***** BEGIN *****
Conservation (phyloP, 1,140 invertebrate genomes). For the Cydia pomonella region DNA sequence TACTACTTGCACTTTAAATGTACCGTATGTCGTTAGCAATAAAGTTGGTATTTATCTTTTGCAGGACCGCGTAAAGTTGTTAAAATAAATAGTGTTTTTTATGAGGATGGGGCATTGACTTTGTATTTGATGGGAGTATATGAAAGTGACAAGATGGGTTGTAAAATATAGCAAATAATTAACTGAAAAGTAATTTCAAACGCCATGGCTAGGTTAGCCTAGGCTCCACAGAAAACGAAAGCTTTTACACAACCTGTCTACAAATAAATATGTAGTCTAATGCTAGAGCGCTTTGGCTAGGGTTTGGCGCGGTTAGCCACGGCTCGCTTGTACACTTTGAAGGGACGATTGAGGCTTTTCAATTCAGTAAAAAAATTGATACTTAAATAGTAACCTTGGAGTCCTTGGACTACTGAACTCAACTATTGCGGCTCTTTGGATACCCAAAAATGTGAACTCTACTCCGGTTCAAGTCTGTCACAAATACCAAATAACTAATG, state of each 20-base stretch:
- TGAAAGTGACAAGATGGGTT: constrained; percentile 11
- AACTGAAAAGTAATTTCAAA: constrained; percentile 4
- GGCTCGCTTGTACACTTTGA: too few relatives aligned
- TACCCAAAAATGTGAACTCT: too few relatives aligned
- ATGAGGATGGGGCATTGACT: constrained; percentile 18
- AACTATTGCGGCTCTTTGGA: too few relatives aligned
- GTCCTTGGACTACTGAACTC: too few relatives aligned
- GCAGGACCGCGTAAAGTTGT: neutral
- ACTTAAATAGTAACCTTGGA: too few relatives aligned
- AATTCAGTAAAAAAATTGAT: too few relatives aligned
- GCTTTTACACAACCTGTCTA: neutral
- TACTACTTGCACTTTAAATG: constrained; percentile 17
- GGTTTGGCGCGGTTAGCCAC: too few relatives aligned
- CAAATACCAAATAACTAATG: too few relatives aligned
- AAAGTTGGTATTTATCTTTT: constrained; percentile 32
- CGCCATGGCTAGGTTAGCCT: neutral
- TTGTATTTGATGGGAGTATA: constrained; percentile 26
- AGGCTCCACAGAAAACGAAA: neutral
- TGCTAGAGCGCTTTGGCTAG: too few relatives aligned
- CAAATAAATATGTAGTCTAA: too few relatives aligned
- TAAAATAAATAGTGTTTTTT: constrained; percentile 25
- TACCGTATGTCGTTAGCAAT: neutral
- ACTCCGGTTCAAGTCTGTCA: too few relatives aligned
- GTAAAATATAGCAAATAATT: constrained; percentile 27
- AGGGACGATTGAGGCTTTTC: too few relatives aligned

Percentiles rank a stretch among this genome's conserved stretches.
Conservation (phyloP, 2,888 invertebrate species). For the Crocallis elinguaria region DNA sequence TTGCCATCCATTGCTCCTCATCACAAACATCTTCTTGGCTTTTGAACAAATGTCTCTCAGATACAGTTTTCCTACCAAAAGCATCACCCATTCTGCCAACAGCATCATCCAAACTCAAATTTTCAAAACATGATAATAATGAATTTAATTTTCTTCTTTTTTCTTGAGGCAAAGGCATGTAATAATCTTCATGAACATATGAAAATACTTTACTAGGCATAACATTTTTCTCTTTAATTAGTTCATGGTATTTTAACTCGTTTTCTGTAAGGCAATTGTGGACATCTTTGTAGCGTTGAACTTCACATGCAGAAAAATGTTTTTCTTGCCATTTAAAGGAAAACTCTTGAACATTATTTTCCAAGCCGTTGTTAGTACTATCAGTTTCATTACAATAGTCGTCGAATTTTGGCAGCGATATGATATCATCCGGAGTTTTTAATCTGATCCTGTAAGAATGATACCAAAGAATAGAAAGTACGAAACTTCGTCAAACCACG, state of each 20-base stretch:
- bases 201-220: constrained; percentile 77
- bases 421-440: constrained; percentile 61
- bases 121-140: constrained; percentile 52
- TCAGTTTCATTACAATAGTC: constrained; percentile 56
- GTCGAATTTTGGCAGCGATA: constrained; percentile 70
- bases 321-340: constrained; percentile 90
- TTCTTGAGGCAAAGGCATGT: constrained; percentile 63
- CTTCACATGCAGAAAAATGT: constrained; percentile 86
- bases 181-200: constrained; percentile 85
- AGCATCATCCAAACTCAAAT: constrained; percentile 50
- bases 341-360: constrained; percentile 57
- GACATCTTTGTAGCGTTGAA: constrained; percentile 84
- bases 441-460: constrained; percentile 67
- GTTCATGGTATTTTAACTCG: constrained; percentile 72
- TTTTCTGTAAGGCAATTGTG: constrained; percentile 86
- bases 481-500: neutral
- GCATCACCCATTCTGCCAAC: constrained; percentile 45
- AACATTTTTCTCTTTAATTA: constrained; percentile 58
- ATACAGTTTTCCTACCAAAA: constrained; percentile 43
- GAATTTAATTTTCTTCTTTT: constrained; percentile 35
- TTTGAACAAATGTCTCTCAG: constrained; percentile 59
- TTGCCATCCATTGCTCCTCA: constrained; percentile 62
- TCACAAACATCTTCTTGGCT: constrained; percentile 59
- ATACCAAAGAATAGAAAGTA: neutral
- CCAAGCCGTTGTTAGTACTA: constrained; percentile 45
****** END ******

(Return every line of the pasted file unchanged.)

Conservation (phyloP, 1,140 invertebrate genomes). For the Cydia pomonella region DNA sequence TACTACTTGCACTTTAAATGTACCGTATGTCGTTAGCAATAAAGTTGGTATTTATCTTTTGCAGGACCGCGTAAAGTTGTTAAAATAAATAGTGTTTTTTATGAGGATGGGGCATTGACTTTGTATTTGATGGGAGTATATGAAAGTGACAAGATGGGTTGTAAAATATAGCAAATAATTAACTGAAAAGTAATTTCAAACGCCATGGCTAGGTTAGCCTAGGCTCCACAGAAAACGAAAGCTTTTACACAACCTGTCTACAAATAAATATGTAGTCTAATGCTAGAGCGCTTTGGCTAGGGTTTGGCGCGGTTAGCCACGGCTCGCTTGTACACTTTGAAGGGACGATTGAGGCTTTTCAATTCAGTAAAAAAATTGATACTTAAATAGTAACCTTGGAGTCCTTGGACTACTGAACTCAACTATTGCGGCTCTTTGGATACCCAAAAATGTGAACTCTACTCCGGTTCAAGTCTGTCACAAATACCAAATAACTAATG, state of each 20-base stretch:
- TGAAAGTGACAAGATGGGTT: constrained; percentile 11
- AACTGAAAAGTAATTTCAAA: constrained; percentile 4
- GGCTCGCTTGTACACTTTGA: too few relatives aligned
- TACCCAAAAATGTGAACTCT: too few relatives aligned
- ATGAGGATGGGGCATTGACT: constrained; percentile 18
- AACTATTGCGGCTCTTTGGA: too few relatives aligned
- GTCCTTGGACTACTGAACTC: too few relatives aligned
- GCAGGACCGCGTAAAGTTGT: neutral
- ACTTAAATAGTAACCTTGGA: too few relatives aligned
- AATTCAGTAAAAAAATTGAT: too few relatives aligned
- GCTTTTACACAACCTGTCTA: neutral
- TACTACTTGCACTTTAAATG: constrained; percentile 17
- GGTTTGGCGCGGTTAGCCAC: too few relatives aligned
- CAAATACCAAATAACTAATG: too few relatives aligned
- AAAGTTGGTATTTATCTTTT: constrained; percentile 32
- CGCCATGGCTAGGTTAGCCT: neutral
- TTGTATTTGATGGGAGTATA: constrained; percentile 26
- AGGCTCCACAGAAAACGAAA: neutral
- TGCTAGAGCGCTTTGGCTAG: too few relatives aligned
- CAAATAAATATGTAGTCTAA: too few relatives aligned
- TAAAATAAATAGTGTTTTTT: constrained; percentile 25
- TACCGTATGTCGTTAGCAAT: neutral
- ACTCCGGTTCAAGTCTGTCA: too few relatives aligned
- GTAAAATATAGCAAATAATT: constrained; percentile 27
- AGGGACGATTGAGGCTTTTC: too few relatives aligned

Percentiles rank a stretch among this genome's conserved stretches.
Conservation (phyloP, 2,888 invertebrate species). For the Crocallis elinguaria region DNA sequence TTGCCATCCATTGCTCCTCATCACAAACATCTTCTTGGCTTTTGAACAAATGTCTCTCAGATACAGTTTTCCTACCAAAAGCATCACCCATTCTGCCAACAGCATCATCCAAACTCAAATTTTCAAAACATGATAATAATGAATTTAATTTTCTTCTTTTTTCTTGAGGCAAAGGCATGTAATAATCTTCATGAACATATGAAAATACTTTACTAGGCATAACATTTTTCTCTTTAATTAGTTCATGGTATTTTAACTCGTTTTCTGTAAGGCAATTGTGGACATCTTTGTAGCGTTGAACTTCACATGCAGAAAAATGTTTTTCTTGCCATTTAAAGGAAAACTCTTGAACATTATTTTCCAAGCCGTTGTTAGTACTATCAGTTTCATTACAATAGTCGTCGAATTTTGGCAGCGATATGATATCATCCGGAGTTTTTAATCTGATCCTGTAAGAATGATACCAAAGAATAGAAAGTACGAAACTTCGTCAAACCACG, state of each 20-base stretch:
- bases 201-220: constrained; percentile 77
- bases 421-440: constrained; percentile 61
- bases 121-140: constrained; percentile 52
- TCAGTTTCATTACAATAGTC: constrained; percentile 56
- GTCGAATTTTGGCAGCGATA: constrained; percentile 70
- bases 321-340: constrained; percentile 90
- TTCTTGAGGCAAAGGCATGT: constrained; percentile 63
- CTTCACATGCAGAAAAATGT: constrained; percentile 86
- bases 181-200: constrained; percentile 85
- AGCATCATCCAAACTCAAAT: constrained; percentile 50
- bases 341-360: constrained; percentile 57
- GACATCTTTGTAGCGTTGAA: constrained; percentile 84
- bases 441-460: constrained; percentile 67
- GTTCATGGTATTTTAACTCG: constrained; percentile 72
- TTTTCTGTAAGGCAATTGTG: constrained; percentile 86
- bases 481-500: neutral
- GCATCACCCATTCTGCCAAC: constrained; percentile 45
- AACATTTTTCTCTTTAATTA: constrained; percentile 58
- ATACAGTTTTCCTACCAAAA: constrained; percentile 43
- GAATTTAATTTTCTTCTTTT: constrained; percentile 35
- TTTGAACAAATGTCTCTCAG: constrained; percentile 59
- TTGCCATCCATTGCTCCTCA: constrained; percentile 62
- TCACAAACATCTTCTTGGCT: constrained; percentile 59
- ATACCAAAGAATAGAAAGTA: neutral
- CCAAGCCGTTGTTAGTACTA: constrained; percentile 45